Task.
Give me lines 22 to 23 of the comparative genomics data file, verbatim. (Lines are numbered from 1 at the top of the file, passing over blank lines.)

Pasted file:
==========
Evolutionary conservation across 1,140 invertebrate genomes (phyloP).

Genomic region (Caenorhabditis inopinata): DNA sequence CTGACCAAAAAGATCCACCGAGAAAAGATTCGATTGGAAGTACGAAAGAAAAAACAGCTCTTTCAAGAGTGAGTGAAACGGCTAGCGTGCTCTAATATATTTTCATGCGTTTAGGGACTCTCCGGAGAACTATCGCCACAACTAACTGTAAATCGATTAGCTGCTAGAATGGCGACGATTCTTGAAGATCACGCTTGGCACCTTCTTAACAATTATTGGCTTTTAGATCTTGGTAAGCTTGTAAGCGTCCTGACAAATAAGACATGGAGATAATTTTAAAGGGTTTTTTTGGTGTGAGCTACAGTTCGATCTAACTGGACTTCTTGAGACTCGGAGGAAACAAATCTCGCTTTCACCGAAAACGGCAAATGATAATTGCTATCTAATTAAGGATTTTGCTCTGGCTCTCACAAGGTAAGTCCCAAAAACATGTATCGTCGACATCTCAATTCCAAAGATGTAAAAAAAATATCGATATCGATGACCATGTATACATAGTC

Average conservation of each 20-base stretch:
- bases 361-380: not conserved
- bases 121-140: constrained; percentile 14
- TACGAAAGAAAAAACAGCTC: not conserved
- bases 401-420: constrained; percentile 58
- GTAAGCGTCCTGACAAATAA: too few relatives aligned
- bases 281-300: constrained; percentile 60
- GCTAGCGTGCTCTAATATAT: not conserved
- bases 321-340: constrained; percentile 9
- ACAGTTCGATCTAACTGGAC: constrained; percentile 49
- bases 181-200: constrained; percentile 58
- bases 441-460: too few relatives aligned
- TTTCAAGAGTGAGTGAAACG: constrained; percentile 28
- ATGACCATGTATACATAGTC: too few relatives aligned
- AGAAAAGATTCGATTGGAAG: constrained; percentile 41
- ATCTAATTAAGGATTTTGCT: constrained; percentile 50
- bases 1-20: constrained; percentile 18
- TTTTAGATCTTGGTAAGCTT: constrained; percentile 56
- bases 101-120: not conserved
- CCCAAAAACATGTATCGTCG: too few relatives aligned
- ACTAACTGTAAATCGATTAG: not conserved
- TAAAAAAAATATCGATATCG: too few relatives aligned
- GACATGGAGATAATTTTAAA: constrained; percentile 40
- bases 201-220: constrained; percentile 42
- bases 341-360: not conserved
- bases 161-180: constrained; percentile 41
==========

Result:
- CCCAAAAACATGTATCGTCG: too few relatives aligned
- ACTAACTGTAAATCGATTAG: not conserved